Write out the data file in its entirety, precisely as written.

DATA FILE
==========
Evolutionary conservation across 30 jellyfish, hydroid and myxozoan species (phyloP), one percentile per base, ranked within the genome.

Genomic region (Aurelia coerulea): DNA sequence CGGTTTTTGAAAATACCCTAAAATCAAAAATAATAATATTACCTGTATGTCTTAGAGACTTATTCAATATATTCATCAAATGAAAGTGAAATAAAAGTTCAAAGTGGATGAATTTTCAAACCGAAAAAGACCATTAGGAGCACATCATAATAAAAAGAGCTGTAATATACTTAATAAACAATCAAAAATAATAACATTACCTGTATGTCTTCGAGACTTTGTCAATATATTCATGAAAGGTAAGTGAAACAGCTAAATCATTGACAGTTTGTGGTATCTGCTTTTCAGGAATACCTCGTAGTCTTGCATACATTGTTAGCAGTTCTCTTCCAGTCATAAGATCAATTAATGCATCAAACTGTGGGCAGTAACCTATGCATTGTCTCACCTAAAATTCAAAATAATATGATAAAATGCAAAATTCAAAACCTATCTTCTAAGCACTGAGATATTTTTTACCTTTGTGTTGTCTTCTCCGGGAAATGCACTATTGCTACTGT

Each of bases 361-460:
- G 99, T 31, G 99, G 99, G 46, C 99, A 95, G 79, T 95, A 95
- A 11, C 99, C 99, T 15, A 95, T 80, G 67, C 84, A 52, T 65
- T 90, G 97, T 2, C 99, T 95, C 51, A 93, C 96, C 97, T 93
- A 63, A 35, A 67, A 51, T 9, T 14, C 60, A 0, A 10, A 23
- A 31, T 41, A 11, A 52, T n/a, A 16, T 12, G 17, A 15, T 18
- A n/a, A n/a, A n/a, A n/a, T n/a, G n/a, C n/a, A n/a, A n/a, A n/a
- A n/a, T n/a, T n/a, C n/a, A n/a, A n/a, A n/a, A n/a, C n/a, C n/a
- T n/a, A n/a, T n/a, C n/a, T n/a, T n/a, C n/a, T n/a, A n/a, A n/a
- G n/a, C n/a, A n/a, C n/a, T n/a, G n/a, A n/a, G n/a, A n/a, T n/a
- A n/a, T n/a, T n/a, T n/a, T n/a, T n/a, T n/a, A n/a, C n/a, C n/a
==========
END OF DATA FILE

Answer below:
Evolutionary conservation across 30 jellyfish, hydroid and myxozoan species (phyloP), one percentile per base, ranked within the genome.

Genomic region (Aurelia coerulea): DNA sequence CGGTTTTTGAAAATACCCTAAAATCAAAAATAATAATATTACCTGTATGTCTTAGAGACTTATTCAATATATTCATCAAATGAAAGTGAAATAAAAGTTCAAAGTGGATGAATTTTCAAACCGAAAAAGACCATTAGGAGCACATCATAATAAAAAGAGCTGTAATATACTTAATAAACAATCAAAAATAATAACATTACCTGTATGTCTTCGAGACTTTGTCAATATATTCATGAAAGGTAAGTGAAACAGCTAAATCATTGACAGTTTGTGGTATCTGCTTTTCAGGAATACCTCGTAGTCTTGCATACATTGTTAGCAGTTCTCTTCCAGTCATAAGATCAATTAATGCATCAAACTGTGGGCAGTAACCTATGCATTGTCTCACCTAAAATTCAAAATAATATGATAAAATGCAAAATTCAAAACCTATCTTCTAAGCACTGAGATATTTTTTACCTTTGTGTTGTCTTCTCCGGGAAATGCACTATTGCTACTGT

Each of bases 361-460:
- G 99, T 31, G 99, G 99, G 46, C 99, A 95, G 79, T 95, A 95
- A 11, C 99, C 99, T 15, A 95, T 80, G 67, C 84, A 52, T 65
- T 90, G 97, T 2, C 99, T 95, C 51, A 93, C 96, C 97, T 93
- A 63, A 35, A 67, A 51, T 9, T 14, C 60, A 0, A 10, A 23
- A 31, T 41, A 11, A 52, T n/a, A 16, T 12, G 17, A 15, T 18
- A n/a, A n/a, A n/a, A n/a, T n/a, G n/a, C n/a, A n/a, A n/a, A n/a
- A n/a, T n/a, T n/a, C n/a, A n/a, A n/a, A n/a, A n/a, C n/a, C n/a
- T n/a, A n/a, T n/a, C n/a, T n/a, T n/a, C n/a, T n/a, A n/a, A n/a
- G n/a, C n/a, A n/a, C n/a, T n/a, G n/a, A n/a, G n/a, A n/a, T n/a
- A n/a, T n/a, T n/a, T n/a, T n/a, T n/a, T n/a, A n/a, C n/a, C n/a